[I wrote this as an exercise last year and I kind of liked it. That’s all. Ain’t that what blogs are for?]
My mother reports that I arrived in this world one and a half weeks past due, at 11:00 am on a Saturday. This is the time I’ve awoken, sans-alarm clock, for as long as I can remember. In middle school, my friends changed the meaning of “EST” to mean “Ewing Standard Time,” which averaged 30 minutes behind the clock time of whatever time zone myself or one of my parents occupied. From that first dance recital onward, I’ve told my family that events start an hour before they actually do, and I’m aware and grateful that my friends do this to me. One time the priest at the 65-parishioner church in our 900-person town made a pointed sermon about being on time for God, very obviously not to looking in the direction of the pew where my mother and our brood had shuffled to fifteen minutes into the service. Because, you see, it’s inherited. I am a late person in a long line of late people. On behalf of multiple generations, let me beg your pardon.
I know the arguments, they are solid. Tardiness is evidence of a lack of respect. If you make someone wait for you, it means you don’t care about them. If you can’t get off your butt or stop what you are doing ten minutes earlier, you clearly think your time is worth more than everyone else’s. It’s hubris, disregard. It’s all the things that break personal bonds and endanger the social order. Except, it’s not. Not really.
The problem is not the respect between the late and the on time. Given the choice, I would not select living in a state of perpetually asking forgiveness. I left Catholicism when I left my little hometown, much for this reason. There is no satisfaction in crashing through a door, being greeted with annoyed stares and eye rolls. I know, I know it’s the worst.
So why, the earlies ask, why don’t you just not be late? Well, I’ll tell you.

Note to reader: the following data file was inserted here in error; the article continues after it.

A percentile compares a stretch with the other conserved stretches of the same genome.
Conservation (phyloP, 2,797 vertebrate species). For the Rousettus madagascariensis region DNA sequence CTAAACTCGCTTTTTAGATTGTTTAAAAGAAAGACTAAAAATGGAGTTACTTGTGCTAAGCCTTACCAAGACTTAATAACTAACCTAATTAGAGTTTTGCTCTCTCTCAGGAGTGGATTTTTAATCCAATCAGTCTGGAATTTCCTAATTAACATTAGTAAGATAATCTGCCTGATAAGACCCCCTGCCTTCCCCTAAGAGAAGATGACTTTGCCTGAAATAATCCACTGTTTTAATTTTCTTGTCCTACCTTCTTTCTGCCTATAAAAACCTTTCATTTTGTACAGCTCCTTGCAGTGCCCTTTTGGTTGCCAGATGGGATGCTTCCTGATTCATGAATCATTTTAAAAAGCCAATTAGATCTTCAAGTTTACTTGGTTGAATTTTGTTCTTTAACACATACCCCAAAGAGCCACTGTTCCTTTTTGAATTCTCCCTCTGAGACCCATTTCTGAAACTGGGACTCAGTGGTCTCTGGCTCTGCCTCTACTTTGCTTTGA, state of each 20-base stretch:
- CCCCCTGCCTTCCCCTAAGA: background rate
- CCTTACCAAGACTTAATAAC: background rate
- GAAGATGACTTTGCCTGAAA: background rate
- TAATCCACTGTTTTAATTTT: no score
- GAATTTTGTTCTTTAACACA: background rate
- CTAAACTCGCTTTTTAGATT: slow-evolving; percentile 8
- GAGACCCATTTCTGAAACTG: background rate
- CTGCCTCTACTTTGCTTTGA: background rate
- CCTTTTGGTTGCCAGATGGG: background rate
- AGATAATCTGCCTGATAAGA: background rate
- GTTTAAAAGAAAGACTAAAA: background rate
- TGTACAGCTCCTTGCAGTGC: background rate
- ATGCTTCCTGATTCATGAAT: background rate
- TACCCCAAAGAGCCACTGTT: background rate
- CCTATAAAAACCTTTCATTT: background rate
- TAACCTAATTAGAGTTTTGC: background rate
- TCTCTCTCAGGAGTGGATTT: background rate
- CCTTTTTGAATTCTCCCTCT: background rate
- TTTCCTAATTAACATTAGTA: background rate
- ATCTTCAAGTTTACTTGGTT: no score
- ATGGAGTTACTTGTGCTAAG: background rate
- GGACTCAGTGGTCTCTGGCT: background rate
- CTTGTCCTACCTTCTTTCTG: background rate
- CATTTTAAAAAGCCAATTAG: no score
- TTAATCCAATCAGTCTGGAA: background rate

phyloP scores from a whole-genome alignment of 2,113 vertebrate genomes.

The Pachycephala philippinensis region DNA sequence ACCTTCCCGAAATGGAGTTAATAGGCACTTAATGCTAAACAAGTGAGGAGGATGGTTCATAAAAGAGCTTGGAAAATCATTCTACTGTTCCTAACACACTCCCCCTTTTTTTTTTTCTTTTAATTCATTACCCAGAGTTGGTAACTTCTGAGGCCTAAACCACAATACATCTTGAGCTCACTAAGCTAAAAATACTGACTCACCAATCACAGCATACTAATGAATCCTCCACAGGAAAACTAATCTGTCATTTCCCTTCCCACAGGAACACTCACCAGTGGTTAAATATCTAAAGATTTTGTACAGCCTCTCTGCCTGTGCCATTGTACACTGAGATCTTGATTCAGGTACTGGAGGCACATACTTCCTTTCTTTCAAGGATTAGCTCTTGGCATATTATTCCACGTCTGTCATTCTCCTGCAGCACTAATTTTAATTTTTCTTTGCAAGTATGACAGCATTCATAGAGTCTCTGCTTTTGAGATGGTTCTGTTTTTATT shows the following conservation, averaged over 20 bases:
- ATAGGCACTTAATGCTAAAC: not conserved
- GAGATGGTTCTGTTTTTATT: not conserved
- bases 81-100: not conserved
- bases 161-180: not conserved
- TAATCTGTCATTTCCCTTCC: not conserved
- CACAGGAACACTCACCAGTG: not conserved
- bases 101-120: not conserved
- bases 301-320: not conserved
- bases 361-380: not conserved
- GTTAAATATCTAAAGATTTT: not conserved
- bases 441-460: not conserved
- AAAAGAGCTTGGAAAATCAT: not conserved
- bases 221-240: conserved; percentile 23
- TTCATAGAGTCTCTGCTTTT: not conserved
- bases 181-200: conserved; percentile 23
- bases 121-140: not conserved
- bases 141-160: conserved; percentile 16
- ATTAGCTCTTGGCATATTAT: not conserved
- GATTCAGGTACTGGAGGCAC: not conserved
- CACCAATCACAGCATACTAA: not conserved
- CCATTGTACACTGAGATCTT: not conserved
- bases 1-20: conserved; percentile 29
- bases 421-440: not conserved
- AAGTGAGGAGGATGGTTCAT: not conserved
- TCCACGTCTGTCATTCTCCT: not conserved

The problem is not respect for others. The problem is time itself, or at least, how it operates in our dumb late brains. I don’t think my adolescent friends were all that far off when they gave us Ewings our own time zone. The only inaccuracy was the word standard. For some people, time is standard: a force in the universe, a steady ticking line that pulls us through our existence at a constant rate. But for the lates, time is an organic mass; a gelatinous blob through which we trudge and slip to find our wavering route through from Christmas to Christmas. Time is something we are continually chasing after or crawling through, with all the consistency of a dream.
How could thirty minutes on a treadmill be the same length as a half hour massage? A week of work is in no way the same duration as a week’s vacation, or a week of unemployment. How about the span of your childhood vs. the span of your kids’? Impossible. The numbers look the same, but we know better. Somehow, when I try to line up the tasks that will get me from my bed to the door, time stretches out like a piece of gum trying to accommodate them all. Then: I remember the dishwasher. The compost needs turning and I need, need to send that reference letter TODAY if my old intern is going to get her new job. I hold my breath, begging the fickleness of time to work with me, this once. Sometimes, it does. I accomplish everything and still make it across the threshold of my appointment with thirty seconds to spare. But not always. Not usually.
So please, forgive us a little. I have the utmost respect for you and know only too well that your life is ticking by at an ever increasing rate, and there’s no excuse for taking that ten minutes from you and replacing it with annoyance. It could be worse, though. Those ten minutes could have evaporated completely. You could have been enjoying a fall afternoon and be struck with the sudden panic that two hours have elapsed without letting you know. You could feel as if your life has been pieced together by a drunk editor.
I would like to propose, though, that a fault in one area can be a boon in another. If you need someone to hyper-focus on a project, ignoring overtime hours ticking by: I’m your girl. I will always stay late to help clean up. If you require the patient, content companionship that only the time-challenged possess, I will keep you company, tricking my brain into losing an extra five, ten, fifteen minutes doing some soothingly repetitive task. I have learned to control this in some ways and am looking to leverage it as a superpower.
If you need to be late, for whatever reason, I can wait, because when time ebbs and flows giddily around us, it’s impossible to feel it is wasted. It took me ten years of adulthood to decide what to be when I grew up, but it could not have happened any other way. Those days when you feel an all night conversation coming on, give your tardy friends a call. There’s nothing we love more than whiling away a few hours.